BusinessDay

Students’ dreams in limbo as ASUU strike lingers

Many Nigerian students welcomed the year 2022 with high hopes, having survived the COVID-19 pandemic that disrupted socio-economic life, and with a stable education system in 2021, their optimism seemed well-rooted.

However, this was not to be as the Academic Staff Union of Universities (ASUU) dropped a bombshell on February 14 when the union declared a warning strike, which was rolled over after the 30-day ultimatum elapsed without the federal government meeting its demands, and is still ongoing.

Despite the efforts being made by the federal government and ASUU, the strike has continued for over four months and is said to have shattered the dreams of many Nigerian youths.

“Nigeria wasted the first six months of 2022 on strike in the most critical section of our economy which is education. We have arrested the development of our students for six months,” Friday Erhabor, a public affairs analyst, said.

“We cannot quantify the loss. Even if we try to quantify it in naira and kobo, we cannot quantify it in terms of the psychological trauma it has on students and lecturers as well as parents. We are a wasteful nation,” he said.

Read also: ASUU strike more complicated than Nigerians think — FG

Boye Ogundele, a teacher in Lagos, said there was nothing to cheer about in the first six months of 2022 in Nigeria’s education sector, especially tertiary education.

It is a period filled with setbacks and a period where the poor people have to look elsewhere to train their children for higher education,” Ogundele said.

Anthonia Dede, a civil servant, said the public tertiary education sector was filled with tales of woes and interrupted dreams in the first half of the year.

He said: “Education in Nigeria is dying, and except something is urgently done, education might remain in its coma forever and become a foregone issue.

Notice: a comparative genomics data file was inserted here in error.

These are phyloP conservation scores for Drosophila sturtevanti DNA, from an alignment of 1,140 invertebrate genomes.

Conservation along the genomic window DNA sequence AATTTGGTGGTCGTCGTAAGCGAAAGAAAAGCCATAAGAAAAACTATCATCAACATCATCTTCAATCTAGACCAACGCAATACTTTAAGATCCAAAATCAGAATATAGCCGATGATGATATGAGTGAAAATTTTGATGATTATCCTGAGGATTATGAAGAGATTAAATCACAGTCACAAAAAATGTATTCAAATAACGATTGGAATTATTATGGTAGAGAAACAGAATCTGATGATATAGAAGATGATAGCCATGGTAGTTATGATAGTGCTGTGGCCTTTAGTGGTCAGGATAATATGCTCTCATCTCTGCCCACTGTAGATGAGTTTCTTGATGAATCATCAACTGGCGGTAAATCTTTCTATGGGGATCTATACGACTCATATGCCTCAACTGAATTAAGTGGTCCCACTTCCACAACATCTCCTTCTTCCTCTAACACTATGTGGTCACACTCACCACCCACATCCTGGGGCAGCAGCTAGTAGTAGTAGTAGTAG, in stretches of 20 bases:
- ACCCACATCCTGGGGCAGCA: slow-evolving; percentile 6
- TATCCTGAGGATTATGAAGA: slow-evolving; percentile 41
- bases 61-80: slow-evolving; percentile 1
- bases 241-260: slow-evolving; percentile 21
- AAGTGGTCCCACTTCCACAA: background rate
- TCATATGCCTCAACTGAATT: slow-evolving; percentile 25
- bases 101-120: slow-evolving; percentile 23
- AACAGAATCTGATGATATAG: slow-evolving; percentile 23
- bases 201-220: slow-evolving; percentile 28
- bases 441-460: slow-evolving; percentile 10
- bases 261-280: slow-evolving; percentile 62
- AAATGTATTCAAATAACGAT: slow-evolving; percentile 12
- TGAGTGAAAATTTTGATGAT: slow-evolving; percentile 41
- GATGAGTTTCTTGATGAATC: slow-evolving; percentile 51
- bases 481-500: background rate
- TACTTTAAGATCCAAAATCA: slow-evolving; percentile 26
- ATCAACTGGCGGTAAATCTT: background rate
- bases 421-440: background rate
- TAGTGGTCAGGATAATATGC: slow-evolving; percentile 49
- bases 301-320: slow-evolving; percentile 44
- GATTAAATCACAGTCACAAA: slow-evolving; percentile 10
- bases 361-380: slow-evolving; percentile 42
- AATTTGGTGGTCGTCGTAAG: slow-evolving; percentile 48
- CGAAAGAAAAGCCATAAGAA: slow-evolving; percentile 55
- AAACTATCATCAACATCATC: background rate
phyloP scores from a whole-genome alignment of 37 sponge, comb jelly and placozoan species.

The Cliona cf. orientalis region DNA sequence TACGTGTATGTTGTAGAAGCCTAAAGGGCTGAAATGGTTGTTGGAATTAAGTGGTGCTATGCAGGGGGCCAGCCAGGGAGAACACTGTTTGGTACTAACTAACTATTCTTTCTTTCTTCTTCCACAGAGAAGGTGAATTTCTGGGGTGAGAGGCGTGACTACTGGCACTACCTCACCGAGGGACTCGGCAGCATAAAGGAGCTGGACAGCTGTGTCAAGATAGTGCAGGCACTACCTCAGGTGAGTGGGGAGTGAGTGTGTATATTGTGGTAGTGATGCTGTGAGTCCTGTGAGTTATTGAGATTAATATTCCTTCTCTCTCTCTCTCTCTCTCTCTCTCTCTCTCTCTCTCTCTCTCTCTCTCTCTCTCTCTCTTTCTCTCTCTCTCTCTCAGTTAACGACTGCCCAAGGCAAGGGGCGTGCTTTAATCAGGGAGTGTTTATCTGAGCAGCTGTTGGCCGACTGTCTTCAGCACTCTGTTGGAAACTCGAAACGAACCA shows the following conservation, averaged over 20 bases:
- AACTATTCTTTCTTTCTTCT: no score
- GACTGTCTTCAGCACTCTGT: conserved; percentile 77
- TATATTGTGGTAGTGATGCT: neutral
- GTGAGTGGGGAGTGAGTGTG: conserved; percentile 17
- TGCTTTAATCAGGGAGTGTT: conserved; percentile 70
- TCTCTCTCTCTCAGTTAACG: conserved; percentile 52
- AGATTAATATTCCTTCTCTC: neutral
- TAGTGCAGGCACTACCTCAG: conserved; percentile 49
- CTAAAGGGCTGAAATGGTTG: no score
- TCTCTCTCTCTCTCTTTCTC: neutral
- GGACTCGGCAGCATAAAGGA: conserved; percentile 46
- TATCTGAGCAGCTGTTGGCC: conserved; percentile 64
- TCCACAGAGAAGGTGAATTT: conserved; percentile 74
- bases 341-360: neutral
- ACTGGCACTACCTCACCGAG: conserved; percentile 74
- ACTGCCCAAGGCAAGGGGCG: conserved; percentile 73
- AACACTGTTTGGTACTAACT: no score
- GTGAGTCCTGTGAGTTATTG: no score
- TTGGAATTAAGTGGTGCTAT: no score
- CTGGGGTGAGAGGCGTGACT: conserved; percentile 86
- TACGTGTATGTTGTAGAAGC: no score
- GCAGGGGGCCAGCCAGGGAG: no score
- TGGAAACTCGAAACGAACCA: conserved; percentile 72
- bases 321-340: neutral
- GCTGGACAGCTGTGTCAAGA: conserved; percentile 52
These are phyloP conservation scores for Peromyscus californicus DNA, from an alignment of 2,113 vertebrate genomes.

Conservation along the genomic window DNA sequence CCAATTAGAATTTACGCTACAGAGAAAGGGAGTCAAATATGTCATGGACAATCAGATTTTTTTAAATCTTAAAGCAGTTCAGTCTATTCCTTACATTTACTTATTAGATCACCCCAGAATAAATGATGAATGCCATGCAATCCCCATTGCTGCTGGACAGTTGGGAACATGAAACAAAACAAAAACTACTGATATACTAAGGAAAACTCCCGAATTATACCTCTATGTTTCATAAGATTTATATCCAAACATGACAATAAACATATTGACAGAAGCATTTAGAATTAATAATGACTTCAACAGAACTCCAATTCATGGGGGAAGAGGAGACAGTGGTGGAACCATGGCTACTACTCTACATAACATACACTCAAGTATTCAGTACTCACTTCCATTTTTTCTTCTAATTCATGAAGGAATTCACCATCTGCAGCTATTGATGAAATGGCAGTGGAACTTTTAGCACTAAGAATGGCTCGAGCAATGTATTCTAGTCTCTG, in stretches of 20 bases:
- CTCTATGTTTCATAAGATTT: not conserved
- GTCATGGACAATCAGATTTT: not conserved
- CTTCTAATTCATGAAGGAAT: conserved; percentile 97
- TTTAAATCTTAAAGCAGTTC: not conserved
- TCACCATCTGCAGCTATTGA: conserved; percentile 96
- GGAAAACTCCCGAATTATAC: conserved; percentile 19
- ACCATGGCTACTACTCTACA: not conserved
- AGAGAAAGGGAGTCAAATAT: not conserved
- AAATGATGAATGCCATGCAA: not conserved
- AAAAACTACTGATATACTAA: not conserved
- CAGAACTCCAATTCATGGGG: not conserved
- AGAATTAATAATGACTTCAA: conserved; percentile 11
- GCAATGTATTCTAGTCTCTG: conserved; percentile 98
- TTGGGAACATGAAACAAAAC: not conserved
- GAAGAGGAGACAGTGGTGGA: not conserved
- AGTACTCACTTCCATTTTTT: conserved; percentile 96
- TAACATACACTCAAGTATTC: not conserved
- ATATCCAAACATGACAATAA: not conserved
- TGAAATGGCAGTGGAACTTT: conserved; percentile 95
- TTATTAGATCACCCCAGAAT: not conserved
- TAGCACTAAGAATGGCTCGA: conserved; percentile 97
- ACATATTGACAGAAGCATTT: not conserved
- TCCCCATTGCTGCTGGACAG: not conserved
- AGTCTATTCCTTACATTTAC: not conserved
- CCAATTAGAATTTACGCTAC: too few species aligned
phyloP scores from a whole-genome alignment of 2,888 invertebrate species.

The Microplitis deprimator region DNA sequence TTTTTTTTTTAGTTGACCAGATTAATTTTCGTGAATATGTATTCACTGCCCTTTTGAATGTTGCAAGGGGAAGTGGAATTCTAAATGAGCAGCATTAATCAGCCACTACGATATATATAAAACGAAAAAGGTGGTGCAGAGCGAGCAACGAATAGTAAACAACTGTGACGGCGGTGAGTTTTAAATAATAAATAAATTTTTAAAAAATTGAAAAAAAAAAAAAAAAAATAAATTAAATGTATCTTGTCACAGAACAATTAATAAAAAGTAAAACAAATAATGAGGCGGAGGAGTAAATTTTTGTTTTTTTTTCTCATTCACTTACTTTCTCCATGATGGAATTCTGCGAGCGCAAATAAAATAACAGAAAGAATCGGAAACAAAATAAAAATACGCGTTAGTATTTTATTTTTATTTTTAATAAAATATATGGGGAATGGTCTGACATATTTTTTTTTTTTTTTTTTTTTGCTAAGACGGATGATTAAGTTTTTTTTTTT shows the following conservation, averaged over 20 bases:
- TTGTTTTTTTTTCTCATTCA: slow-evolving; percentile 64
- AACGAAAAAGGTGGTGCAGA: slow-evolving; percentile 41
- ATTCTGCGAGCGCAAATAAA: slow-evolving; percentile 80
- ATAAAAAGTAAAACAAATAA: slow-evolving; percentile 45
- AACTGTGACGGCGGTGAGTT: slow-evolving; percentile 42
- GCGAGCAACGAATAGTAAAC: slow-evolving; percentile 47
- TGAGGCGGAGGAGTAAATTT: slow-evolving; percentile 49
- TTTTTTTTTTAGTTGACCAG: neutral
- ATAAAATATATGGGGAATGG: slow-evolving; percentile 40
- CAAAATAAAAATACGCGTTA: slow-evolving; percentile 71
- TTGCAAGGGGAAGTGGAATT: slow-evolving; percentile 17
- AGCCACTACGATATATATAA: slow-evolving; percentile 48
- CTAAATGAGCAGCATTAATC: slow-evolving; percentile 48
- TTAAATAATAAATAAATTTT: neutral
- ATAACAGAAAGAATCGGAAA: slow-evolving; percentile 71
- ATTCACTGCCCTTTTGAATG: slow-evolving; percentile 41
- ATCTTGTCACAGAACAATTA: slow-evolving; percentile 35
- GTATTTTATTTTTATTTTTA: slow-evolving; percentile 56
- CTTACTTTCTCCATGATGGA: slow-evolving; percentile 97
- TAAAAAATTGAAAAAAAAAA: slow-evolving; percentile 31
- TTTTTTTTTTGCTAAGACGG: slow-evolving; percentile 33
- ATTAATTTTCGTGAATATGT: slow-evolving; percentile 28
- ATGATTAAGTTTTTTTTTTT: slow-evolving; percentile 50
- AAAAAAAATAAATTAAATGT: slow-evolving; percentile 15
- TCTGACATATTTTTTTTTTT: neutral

“The first half of the year education-wise is a period filled with interrupted dreams; many dreams of our students were been shattered by irrational people.”

Patrick Ehime, an accountant with a private secondary school, described the ongoing strike as a bad development.

He said: “The situation is not encouraging; the government seems to lack clues on how to get the sector to work; they are pushing to make education a luxury rather than a right. In fact, we do not have a government; hence, there is no hope for a better tomorrow the way things are going.

“It is beyond what is being said, Nigerians must brace up because it is not getting better. The ripple effects of what is happening now will certainly affect other sectors of the economy in the near future.”

As part of efforts to end the ASUU strike, the federal government reconstituted a seven-man team to renegotiate the 2009 agreement after every other effort made to address the impasse proved abortive.

ASUU reiterated that the union’s industrial action followed the failure of the federal government to fully implement the Memorandum of Understanding and the Memorandum of Action reached in the past.

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